Wilglory Tanjong ’18, Founder of Anima Iris, Shares Her ‘Afro-Centric’ Brand Story at PASA Event

Wilglory Tanjong ’18, owner and founder of luxury handbag company Anima Iris, sat down for a Q&A on Sunday, November 13 at the Carl A. Fields Center for Equality and Understanding with Max Jakobsen ’24, president of the Princeton African Students Association (PASA).

The event was co-hosted by the Black Business Association (BBA), PASA and the Princeton Association of Black Women (PABW).

Victoria Agwam ’23, co-founder and co-president of BBA, and Elizabeth Poku ’24, head of external relations of BBA, introduced Tanjong, who entered the room to the applause of the audience.

Jakobsen then asked for a minute’s silence in honor of PASA member Misrach Ewunetie ’24, who passed away last month. After the break, Jakobsen thanked the crowd and Tanjong encouraged audience members to ask for help.

“I certainly know that myself and other black alumni are thinking of you, we stand by your side, ready to support you. [you] in any way you might need us,” she said.

When she was an undergraduate in college, Tanjong majored in African American studies. After graduating, she went straight into the corporate world – but found that it was not the right fit. “I figured out what kind of car I could have, maybe what kind of house I could have,” she said. “I just wasn’t excited about it.”

Tanjong took time off from his job just months after he started.

Jakobsen asked Tanjong how she was able to go on leave which ultimately led to the inspiration to found Anima Iris. “A lot of people don’t know this, but a lot of these corporate jobs have – basically – insurance for you,” Tanjong told the crowd. “So it’s disability leave.”

After a few months of training while on leave, which she spent traveling around Africa and meeting entrepreneurs through a video series called “African Hustle”, Tanjong eventually found herself in Dakar, Senegal, where she met a community of artisans. .

“All of these materials come together, and they can make jewelry and can make my handbags and it was so amazing to me,” she said.

She fondly remembers her experience in Dakar. The artisans she met made 50 handbags which she brought back to the United States, where she resumed her corporate work for a few months before leaving to work full-time on Anima Iris in March 2020.

“I closed my laptop and didn’t look back,” she said.

Get the best of ‘the prince’ delivered straight to your inbox. Subscribe now »

Tanjong also spoke about the challenges she faced while earning her MBA from the Wharton School at the University of Pennsylvania, where she studied while simultaneously running an intercontinental business. For a given week in 2019, she would attend her classes and on the weekends, she would fly to Senegal to be in the field with her artisans in their workshop. “I would do this twice a month, I would go to Africa for the weekends,” she said.

Describing his approach to creating Anima Iris as a brand, Tanjong emphasized the importance of the brand’s Afrocentrism.

“We can change the way people see Africa through luxury retail, create jobs, and take the money from the people who buy these bags and recycle it back into these families,” she said. “It could change so much.”

“I had this vision of building the next great Gucci, Chanel, etc. – but coming from Africa,” she continued.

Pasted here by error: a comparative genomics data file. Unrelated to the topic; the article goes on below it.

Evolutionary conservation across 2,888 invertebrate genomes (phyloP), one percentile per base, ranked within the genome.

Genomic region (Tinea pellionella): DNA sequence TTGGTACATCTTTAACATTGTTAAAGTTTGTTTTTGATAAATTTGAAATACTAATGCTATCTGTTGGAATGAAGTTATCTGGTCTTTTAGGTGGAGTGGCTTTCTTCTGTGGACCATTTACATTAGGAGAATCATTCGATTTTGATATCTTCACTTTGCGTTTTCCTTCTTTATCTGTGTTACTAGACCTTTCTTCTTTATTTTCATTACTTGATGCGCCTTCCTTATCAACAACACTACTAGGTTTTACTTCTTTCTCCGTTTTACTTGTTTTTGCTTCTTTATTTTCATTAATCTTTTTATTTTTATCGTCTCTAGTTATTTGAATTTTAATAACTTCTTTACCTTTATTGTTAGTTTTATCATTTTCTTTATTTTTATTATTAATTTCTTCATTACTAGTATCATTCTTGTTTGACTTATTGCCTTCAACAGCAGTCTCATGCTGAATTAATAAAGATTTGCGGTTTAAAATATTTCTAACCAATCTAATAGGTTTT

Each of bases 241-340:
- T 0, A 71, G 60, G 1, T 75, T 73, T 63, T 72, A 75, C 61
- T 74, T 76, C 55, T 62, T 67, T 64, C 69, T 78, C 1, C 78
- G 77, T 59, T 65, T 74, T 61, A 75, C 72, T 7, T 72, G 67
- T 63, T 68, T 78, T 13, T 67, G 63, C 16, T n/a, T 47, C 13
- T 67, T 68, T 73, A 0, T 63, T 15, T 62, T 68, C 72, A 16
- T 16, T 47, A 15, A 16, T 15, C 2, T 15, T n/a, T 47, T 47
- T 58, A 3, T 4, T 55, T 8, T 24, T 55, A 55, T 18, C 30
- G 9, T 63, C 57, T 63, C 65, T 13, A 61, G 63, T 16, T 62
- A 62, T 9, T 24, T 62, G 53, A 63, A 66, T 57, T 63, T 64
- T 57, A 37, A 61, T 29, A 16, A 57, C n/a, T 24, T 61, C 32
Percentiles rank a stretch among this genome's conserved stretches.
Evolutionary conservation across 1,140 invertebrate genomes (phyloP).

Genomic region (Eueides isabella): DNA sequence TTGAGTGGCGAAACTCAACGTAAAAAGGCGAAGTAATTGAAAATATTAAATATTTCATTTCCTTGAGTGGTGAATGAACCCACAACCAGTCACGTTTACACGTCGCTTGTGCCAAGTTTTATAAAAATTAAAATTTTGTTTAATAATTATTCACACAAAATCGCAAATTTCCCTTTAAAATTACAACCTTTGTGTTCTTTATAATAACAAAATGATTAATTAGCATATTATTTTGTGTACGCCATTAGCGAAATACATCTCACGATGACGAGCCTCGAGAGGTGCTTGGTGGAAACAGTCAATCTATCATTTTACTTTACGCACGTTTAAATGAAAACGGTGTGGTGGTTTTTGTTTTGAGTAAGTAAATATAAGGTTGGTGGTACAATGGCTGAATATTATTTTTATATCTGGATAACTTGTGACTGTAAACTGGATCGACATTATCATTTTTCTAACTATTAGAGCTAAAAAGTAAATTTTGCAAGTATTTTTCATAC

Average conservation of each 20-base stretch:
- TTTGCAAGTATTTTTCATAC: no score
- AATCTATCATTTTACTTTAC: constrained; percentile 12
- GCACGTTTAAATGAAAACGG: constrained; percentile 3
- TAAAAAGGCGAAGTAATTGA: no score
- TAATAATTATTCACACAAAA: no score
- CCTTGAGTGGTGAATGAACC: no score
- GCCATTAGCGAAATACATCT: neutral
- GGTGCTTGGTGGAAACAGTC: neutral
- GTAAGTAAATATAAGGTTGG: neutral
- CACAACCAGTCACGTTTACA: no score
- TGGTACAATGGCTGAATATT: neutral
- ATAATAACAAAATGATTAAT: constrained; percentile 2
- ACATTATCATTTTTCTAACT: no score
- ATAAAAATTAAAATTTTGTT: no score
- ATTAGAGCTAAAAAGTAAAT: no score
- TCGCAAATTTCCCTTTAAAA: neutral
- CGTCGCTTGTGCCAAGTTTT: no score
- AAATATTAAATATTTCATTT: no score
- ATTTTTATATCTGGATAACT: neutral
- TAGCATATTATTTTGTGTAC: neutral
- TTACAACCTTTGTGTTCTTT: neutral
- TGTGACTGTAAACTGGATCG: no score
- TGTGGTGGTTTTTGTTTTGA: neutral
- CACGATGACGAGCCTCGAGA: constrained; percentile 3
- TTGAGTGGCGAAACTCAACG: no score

Notably, Beyoncé posed with the bag on Instagram in 2021.

Chisom Nwadinobi ’25, who attended the event, told the Daily Princetonian that she felt inspired by Tanjong.

“His idea of ​​creating [an] The black African luxury brand is very inspiring and makes me want to mobilize and use my time at Princeton and make sure I come out of here with something bigger than just a degree,” Nwadinobi said.

For Jakobsen, Anima Iris facilitates African pride. “I think a lot of Africans share this experience of having parts of your culture that don’t feel valued and don’t feel celebrated,” he said.

“What your brand does,” Jakobsen continued at the event, “is it makes people proud of their heritage and proud of their country. People are proud that it’s a handmade bag. in Senegal, Africa.

After the event, Camille Reeves ’23, editor emeritus of Tiger Trends, the Princeton fashion magazine, told the ‘Prince’ that she saw West Africa as the ‘next big market in the world. ‘fashion industry’.

“I’m so glad [Tanjong] was able to make this point, and really say, not only is it important to take African designs into your inspiration, but it is equally, if not more important, to employ and empower African communities in your work,” said Reeves.

On Wednesday, November 16, Tanjong will lead a promotional campaign for Anima Iris, where she will drive around New York in a branded truck, using a megaphone to encourage people to come to her pop-up shop. At the event, she remarked on how much it reminded her of her time as an undergrad.

“I was on a megaphone [at Princeton],” she laughed. “I was doing student activism, yelling at President Eisgruber.” Tanjong was involved with the Black Justice League (BJL) while at Princeton, a group of black student activists who led protests on campus, including a 32-hour sit-in at Eisgruber’s office in Nassau Hall.

Anima Iris’ pop-up shop will be on Friday, November 18 and Saturday, November 19, and PASA plans to organize a trip to visit.

Hope Perry is the podcasts editor-in-chief and a “Prince” news writer who has covered USG, American politics and student activism. Please direct any requests for corrections to the corrections on dailyprincetonian.com.